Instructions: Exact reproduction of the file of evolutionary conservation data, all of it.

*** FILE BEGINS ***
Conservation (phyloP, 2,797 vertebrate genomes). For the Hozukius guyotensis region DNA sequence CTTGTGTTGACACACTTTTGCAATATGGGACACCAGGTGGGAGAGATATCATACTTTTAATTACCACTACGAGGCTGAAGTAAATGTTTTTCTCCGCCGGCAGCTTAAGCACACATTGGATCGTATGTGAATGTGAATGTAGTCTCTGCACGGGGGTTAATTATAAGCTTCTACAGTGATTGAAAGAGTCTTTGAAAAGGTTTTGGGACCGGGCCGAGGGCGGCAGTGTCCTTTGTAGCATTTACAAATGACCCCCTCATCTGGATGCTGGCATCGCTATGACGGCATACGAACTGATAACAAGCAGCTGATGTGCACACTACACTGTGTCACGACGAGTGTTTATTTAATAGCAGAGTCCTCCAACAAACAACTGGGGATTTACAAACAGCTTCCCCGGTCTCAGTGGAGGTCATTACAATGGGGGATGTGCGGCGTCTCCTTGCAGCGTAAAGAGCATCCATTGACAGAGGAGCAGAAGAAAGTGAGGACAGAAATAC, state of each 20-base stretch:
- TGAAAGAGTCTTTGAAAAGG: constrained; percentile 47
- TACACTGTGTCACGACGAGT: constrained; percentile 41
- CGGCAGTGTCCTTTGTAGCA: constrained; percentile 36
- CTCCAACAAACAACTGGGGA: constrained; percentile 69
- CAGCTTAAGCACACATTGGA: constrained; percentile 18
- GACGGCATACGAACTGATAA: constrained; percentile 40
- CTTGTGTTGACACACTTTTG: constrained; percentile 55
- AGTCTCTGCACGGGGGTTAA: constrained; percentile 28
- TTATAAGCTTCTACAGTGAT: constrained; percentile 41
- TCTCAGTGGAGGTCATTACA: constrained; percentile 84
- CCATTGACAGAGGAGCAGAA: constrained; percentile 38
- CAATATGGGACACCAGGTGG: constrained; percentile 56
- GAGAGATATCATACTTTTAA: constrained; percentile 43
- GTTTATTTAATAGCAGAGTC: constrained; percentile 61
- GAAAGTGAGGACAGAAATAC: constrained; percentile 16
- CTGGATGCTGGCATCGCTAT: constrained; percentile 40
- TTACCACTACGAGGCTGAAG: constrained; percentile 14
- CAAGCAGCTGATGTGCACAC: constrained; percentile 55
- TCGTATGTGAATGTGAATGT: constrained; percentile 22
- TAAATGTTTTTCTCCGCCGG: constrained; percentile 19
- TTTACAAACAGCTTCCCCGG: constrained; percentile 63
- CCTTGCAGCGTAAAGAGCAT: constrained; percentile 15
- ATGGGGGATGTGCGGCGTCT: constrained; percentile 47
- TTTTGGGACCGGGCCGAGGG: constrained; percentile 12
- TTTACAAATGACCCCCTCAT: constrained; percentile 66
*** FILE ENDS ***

Conservation (phyloP, 2,797 vertebrate genomes). For the Hozukius guyotensis region DNA sequence CTTGTGTTGACACACTTTTGCAATATGGGACACCAGGTGGGAGAGATATCATACTTTTAATTACCACTACGAGGCTGAAGTAAATGTTTTTCTCCGCCGGCAGCTTAAGCACACATTGGATCGTATGTGAATGTGAATGTAGTCTCTGCACGGGGGTTAATTATAAGCTTCTACAGTGATTGAAAGAGTCTTTGAAAAGGTTTTGGGACCGGGCCGAGGGCGGCAGTGTCCTTTGTAGCATTTACAAATGACCCCCTCATCTGGATGCTGGCATCGCTATGACGGCATACGAACTGATAACAAGCAGCTGATGTGCACACTACACTGTGTCACGACGAGTGTTTATTTAATAGCAGAGTCCTCCAACAAACAACTGGGGATTTACAAACAGCTTCCCCGGTCTCAGTGGAGGTCATTACAATGGGGGATGTGCGGCGTCTCCTTGCAGCGTAAAGAGCATCCATTGACAGAGGAGCAGAAGAAAGTGAGGACAGAAATAC, state of each 20-base stretch:
- TGAAAGAGTCTTTGAAAAGG: constrained; percentile 47
- TACACTGTGTCACGACGAGT: constrained; percentile 41
- CGGCAGTGTCCTTTGTAGCA: constrained; percentile 36
- CTCCAACAAACAACTGGGGA: constrained; percentile 69
- CAGCTTAAGCACACATTGGA: constrained; percentile 18
- GACGGCATACGAACTGATAA: constrained; percentile 40
- CTTGTGTTGACACACTTTTG: constrained; percentile 55
- AGTCTCTGCACGGGGGTTAA: constrained; percentile 28
- TTATAAGCTTCTACAGTGAT: constrained; percentile 41
- TCTCAGTGGAGGTCATTACA: constrained; percentile 84
- CCATTGACAGAGGAGCAGAA: constrained; percentile 38
- CAATATGGGACACCAGGTGG: constrained; percentile 56
- GAGAGATATCATACTTTTAA: constrained; percentile 43
- GTTTATTTAATAGCAGAGTC: constrained; percentile 61
- GAAAGTGAGGACAGAAATAC: constrained; percentile 16
- CTGGATGCTGGCATCGCTAT: constrained; percentile 40
- TTACCACTACGAGGCTGAAG: constrained; percentile 14
- CAAGCAGCTGATGTGCACAC: constrained; percentile 55
- TCGTATGTGAATGTGAATGT: constrained; percentile 22
- TAAATGTTTTTCTCCGCCGG: constrained; percentile 19
- TTTACAAACAGCTTCCCCGG: constrained; percentile 63
- CCTTGCAGCGTAAAGAGCAT: constrained; percentile 15
- ATGGGGGATGTGCGGCGTCT: constrained; percentile 47
- TTTTGGGACCGGGCCGAGGG: constrained; percentile 12
- TTTACAAATGACCCCCTCAT: constrained; percentile 66